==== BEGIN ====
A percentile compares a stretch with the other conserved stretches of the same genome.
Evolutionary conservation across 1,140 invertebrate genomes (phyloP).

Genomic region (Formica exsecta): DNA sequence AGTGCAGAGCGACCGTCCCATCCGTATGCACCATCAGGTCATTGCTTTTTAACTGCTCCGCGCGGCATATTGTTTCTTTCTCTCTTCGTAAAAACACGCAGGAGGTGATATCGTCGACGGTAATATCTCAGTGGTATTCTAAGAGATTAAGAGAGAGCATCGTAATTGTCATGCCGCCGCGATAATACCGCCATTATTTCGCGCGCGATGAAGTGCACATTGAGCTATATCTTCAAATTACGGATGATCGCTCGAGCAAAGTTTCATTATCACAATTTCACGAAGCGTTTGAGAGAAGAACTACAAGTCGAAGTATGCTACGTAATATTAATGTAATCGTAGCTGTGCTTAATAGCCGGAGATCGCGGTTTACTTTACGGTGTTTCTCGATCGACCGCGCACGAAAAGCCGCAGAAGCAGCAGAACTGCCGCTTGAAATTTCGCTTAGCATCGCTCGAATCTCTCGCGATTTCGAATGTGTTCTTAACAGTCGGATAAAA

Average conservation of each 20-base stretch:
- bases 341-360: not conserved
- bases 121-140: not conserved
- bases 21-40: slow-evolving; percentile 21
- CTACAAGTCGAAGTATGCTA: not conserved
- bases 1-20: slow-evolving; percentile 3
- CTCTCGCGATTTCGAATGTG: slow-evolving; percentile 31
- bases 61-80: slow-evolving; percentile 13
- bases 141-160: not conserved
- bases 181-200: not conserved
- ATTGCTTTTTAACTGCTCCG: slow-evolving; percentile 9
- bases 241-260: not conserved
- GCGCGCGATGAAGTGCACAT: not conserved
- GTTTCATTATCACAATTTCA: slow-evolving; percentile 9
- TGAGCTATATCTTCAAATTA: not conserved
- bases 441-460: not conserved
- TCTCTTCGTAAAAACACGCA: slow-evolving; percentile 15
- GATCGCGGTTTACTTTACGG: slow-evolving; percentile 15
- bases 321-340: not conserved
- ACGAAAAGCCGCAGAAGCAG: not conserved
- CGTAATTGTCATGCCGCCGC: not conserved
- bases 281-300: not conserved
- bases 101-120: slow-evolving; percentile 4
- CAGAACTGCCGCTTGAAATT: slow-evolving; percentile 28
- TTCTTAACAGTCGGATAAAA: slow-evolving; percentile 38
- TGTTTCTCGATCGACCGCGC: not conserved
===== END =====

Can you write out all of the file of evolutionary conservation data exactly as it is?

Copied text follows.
A percentile compares a stretch with the other conserved stretches of the same genome.
Evolutionary conservation across 1,140 invertebrate genomes (phyloP).

Genomic region (Formica exsecta): DNA sequence AGTGCAGAGCGACCGTCCCATCCGTATGCACCATCAGGTCATTGCTTTTTAACTGCTCCGCGCGGCATATTGTTTCTTTCTCTCTTCGTAAAAACACGCAGGAGGTGATATCGTCGACGGTAATATCTCAGTGGTATTCTAAGAGATTAAGAGAGAGCATCGTAATTGTCATGCCGCCGCGATAATACCGCCATTATTTCGCGCGCGATGAAGTGCACATTGAGCTATATCTTCAAATTACGGATGATCGCTCGAGCAAAGTTTCATTATCACAATTTCACGAAGCGTTTGAGAGAAGAACTACAAGTCGAAGTATGCTACGTAATATTAATGTAATCGTAGCTGTGCTTAATAGCCGGAGATCGCGGTTTACTTTACGGTGTTTCTCGATCGACCGCGCACGAAAAGCCGCAGAAGCAGCAGAACTGCCGCTTGAAATTTCGCTTAGCATCGCTCGAATCTCTCGCGATTTCGAATGTGTTCTTAACAGTCGGATAAAA

Average conservation of each 20-base stretch:
- bases 341-360: not conserved
- bases 121-140: not conserved
- bases 21-40: slow-evolving; percentile 21
- CTACAAGTCGAAGTATGCTA: not conserved
- bases 1-20: slow-evolving; percentile 3
- CTCTCGCGATTTCGAATGTG: slow-evolving; percentile 31
- bases 61-80: slow-evolving; percentile 13
- bases 141-160: not conserved
- bases 181-200: not conserved
- ATTGCTTTTTAACTGCTCCG: slow-evolving; percentile 9
- bases 241-260: not conserved
- GCGCGCGATGAAGTGCACAT: not conserved
- GTTTCATTATCACAATTTCA: slow-evolving; percentile 9
- TGAGCTATATCTTCAAATTA: not conserved
- bases 441-460: not conserved
- TCTCTTCGTAAAAACACGCA: slow-evolving; percentile 15
- GATCGCGGTTTACTTTACGG: slow-evolving; percentile 15
- bases 321-340: not conserved
- ACGAAAAGCCGCAGAAGCAG: not conserved
- CGTAATTGTCATGCCGCCGC: not conserved
- bases 281-300: not conserved
- bases 101-120: slow-evolving; percentile 4
- CAGAACTGCCGCTTGAAATT: slow-evolving; percentile 28
- TTCTTAACAGTCGGATAAAA: slow-evolving; percentile 38
- TGTTTCTCGATCGACCGCGC: not conserved